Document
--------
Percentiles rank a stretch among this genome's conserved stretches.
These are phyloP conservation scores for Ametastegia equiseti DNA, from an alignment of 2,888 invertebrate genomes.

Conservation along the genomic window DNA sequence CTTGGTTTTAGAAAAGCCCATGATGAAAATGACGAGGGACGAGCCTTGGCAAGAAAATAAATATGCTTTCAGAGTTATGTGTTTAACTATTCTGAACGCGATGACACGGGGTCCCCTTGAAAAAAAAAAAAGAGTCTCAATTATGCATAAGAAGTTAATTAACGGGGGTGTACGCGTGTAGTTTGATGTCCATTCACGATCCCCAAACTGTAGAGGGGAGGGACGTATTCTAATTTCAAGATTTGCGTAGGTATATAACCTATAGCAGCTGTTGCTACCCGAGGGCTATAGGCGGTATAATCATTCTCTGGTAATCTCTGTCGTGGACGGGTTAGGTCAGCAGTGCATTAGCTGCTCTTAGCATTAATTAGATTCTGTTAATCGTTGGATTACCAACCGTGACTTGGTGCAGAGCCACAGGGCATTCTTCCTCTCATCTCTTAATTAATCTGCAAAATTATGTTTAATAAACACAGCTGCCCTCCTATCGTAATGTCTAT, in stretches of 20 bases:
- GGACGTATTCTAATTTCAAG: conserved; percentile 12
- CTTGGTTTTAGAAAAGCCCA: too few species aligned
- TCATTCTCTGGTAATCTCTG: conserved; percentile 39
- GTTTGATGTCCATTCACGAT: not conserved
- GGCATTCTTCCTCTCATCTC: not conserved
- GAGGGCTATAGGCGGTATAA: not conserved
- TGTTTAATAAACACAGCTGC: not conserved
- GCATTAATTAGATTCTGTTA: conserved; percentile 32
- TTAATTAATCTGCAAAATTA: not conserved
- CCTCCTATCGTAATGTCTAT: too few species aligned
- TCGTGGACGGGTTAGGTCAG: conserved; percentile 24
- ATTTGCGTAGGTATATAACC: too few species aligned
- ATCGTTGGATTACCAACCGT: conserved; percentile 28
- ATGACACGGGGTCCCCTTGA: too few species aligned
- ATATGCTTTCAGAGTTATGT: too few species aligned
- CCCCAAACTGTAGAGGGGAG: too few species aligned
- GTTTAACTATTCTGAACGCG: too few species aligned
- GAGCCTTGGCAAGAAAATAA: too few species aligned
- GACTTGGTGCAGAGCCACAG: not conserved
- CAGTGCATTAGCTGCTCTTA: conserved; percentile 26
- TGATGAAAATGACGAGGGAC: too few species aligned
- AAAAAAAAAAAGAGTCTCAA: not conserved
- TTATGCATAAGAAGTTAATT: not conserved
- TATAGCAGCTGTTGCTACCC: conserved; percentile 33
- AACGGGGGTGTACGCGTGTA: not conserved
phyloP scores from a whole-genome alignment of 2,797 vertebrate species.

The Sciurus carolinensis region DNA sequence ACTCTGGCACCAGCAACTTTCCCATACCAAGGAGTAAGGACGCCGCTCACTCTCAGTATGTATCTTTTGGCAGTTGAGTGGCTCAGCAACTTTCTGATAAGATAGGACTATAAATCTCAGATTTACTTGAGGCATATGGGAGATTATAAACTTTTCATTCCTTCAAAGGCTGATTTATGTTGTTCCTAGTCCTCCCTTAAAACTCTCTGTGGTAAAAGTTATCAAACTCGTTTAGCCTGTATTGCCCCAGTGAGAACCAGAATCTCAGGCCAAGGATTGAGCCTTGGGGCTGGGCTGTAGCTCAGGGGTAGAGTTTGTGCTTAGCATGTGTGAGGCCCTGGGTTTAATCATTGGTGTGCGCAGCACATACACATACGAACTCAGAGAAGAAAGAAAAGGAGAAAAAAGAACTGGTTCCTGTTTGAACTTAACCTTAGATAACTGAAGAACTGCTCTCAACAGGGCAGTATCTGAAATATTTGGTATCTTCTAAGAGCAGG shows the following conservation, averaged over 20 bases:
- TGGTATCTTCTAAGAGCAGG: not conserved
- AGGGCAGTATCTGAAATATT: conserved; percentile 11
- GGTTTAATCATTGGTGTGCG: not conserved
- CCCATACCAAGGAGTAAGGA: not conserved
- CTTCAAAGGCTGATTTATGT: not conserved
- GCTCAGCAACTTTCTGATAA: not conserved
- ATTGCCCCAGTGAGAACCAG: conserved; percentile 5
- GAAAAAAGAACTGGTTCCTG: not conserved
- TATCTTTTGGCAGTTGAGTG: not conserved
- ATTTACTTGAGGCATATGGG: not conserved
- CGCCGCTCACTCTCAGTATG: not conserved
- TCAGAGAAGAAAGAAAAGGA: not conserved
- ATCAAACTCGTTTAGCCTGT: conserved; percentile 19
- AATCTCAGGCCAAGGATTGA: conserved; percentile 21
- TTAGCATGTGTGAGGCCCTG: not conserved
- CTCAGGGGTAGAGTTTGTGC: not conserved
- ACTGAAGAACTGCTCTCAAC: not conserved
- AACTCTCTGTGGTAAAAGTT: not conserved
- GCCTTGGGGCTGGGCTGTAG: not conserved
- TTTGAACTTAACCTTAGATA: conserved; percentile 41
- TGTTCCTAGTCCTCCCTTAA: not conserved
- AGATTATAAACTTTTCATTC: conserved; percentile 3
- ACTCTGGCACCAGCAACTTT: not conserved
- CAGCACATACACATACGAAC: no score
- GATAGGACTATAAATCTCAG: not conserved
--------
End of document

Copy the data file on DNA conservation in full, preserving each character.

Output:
Percentiles rank a stretch among this genome's conserved stretches.
These are phyloP conservation scores for Ametastegia equiseti DNA, from an alignment of 2,888 invertebrate genomes.

Conservation along the genomic window DNA sequence CTTGGTTTTAGAAAAGCCCATGATGAAAATGACGAGGGACGAGCCTTGGCAAGAAAATAAATATGCTTTCAGAGTTATGTGTTTAACTATTCTGAACGCGATGACACGGGGTCCCCTTGAAAAAAAAAAAAGAGTCTCAATTATGCATAAGAAGTTAATTAACGGGGGTGTACGCGTGTAGTTTGATGTCCATTCACGATCCCCAAACTGTAGAGGGGAGGGACGTATTCTAATTTCAAGATTTGCGTAGGTATATAACCTATAGCAGCTGTTGCTACCCGAGGGCTATAGGCGGTATAATCATTCTCTGGTAATCTCTGTCGTGGACGGGTTAGGTCAGCAGTGCATTAGCTGCTCTTAGCATTAATTAGATTCTGTTAATCGTTGGATTACCAACCGTGACTTGGTGCAGAGCCACAGGGCATTCTTCCTCTCATCTCTTAATTAATCTGCAAAATTATGTTTAATAAACACAGCTGCCCTCCTATCGTAATGTCTAT, in stretches of 20 bases:
- GGACGTATTCTAATTTCAAG: conserved; percentile 12
- CTTGGTTTTAGAAAAGCCCA: too few species aligned
- TCATTCTCTGGTAATCTCTG: conserved; percentile 39
- GTTTGATGTCCATTCACGAT: not conserved
- GGCATTCTTCCTCTCATCTC: not conserved
- GAGGGCTATAGGCGGTATAA: not conserved
- TGTTTAATAAACACAGCTGC: not conserved
- GCATTAATTAGATTCTGTTA: conserved; percentile 32
- TTAATTAATCTGCAAAATTA: not conserved
- CCTCCTATCGTAATGTCTAT: too few species aligned
- TCGTGGACGGGTTAGGTCAG: conserved; percentile 24
- ATTTGCGTAGGTATATAACC: too few species aligned
- ATCGTTGGATTACCAACCGT: conserved; percentile 28
- ATGACACGGGGTCCCCTTGA: too few species aligned
- ATATGCTTTCAGAGTTATGT: too few species aligned
- CCCCAAACTGTAGAGGGGAG: too few species aligned
- GTTTAACTATTCTGAACGCG: too few species aligned
- GAGCCTTGGCAAGAAAATAA: too few species aligned
- GACTTGGTGCAGAGCCACAG: not conserved
- CAGTGCATTAGCTGCTCTTA: conserved; percentile 26
- TGATGAAAATGACGAGGGAC: too few species aligned
- AAAAAAAAAAAGAGTCTCAA: not conserved
- TTATGCATAAGAAGTTAATT: not conserved
- TATAGCAGCTGTTGCTACCC: conserved; percentile 33
- AACGGGGGTGTACGCGTGTA: not conserved
phyloP scores from a whole-genome alignment of 2,797 vertebrate species.

The Sciurus carolinensis region DNA sequence ACTCTGGCACCAGCAACTTTCCCATACCAAGGAGTAAGGACGCCGCTCACTCTCAGTATGTATCTTTTGGCAGTTGAGTGGCTCAGCAACTTTCTGATAAGATAGGACTATAAATCTCAGATTTACTTGAGGCATATGGGAGATTATAAACTTTTCATTCCTTCAAAGGCTGATTTATGTTGTTCCTAGTCCTCCCTTAAAACTCTCTGTGGTAAAAGTTATCAAACTCGTTTAGCCTGTATTGCCCCAGTGAGAACCAGAATCTCAGGCCAAGGATTGAGCCTTGGGGCTGGGCTGTAGCTCAGGGGTAGAGTTTGTGCTTAGCATGTGTGAGGCCCTGGGTTTAATCATTGGTGTGCGCAGCACATACACATACGAACTCAGAGAAGAAAGAAAAGGAGAAAAAAGAACTGGTTCCTGTTTGAACTTAACCTTAGATAACTGAAGAACTGCTCTCAACAGGGCAGTATCTGAAATATTTGGTATCTTCTAAGAGCAGG shows the following conservation, averaged over 20 bases:
- TGGTATCTTCTAAGAGCAGG: not conserved
- AGGGCAGTATCTGAAATATT: conserved; percentile 11
- GGTTTAATCATTGGTGTGCG: not conserved
- CCCATACCAAGGAGTAAGGA: not conserved
- CTTCAAAGGCTGATTTATGT: not conserved
- GCTCAGCAACTTTCTGATAA: not conserved
- ATTGCCCCAGTGAGAACCAG: conserved; percentile 5
- GAAAAAAGAACTGGTTCCTG: not conserved
- TATCTTTTGGCAGTTGAGTG: not conserved
- ATTTACTTGAGGCATATGGG: not conserved
- CGCCGCTCACTCTCAGTATG: not conserved
- TCAGAGAAGAAAGAAAAGGA: not conserved
- ATCAAACTCGTTTAGCCTGT: conserved; percentile 19
- AATCTCAGGCCAAGGATTGA: conserved; percentile 21
- TTAGCATGTGTGAGGCCCTG: not conserved
- CTCAGGGGTAGAGTTTGTGC: not conserved
- ACTGAAGAACTGCTCTCAAC: not conserved
- AACTCTCTGTGGTAAAAGTT: not conserved
- GCCTTGGGGCTGGGCTGTAG: not conserved
- TTTGAACTTAACCTTAGATA: conserved; percentile 41
- TGTTCCTAGTCCTCCCTTAA: not conserved
- AGATTATAAACTTTTCATTC: conserved; percentile 3
- ACTCTGGCACCAGCAACTTT: not conserved
- CAGCACATACACATACGAAC: no score
- GATAGGACTATAAATCTCAG: not conserved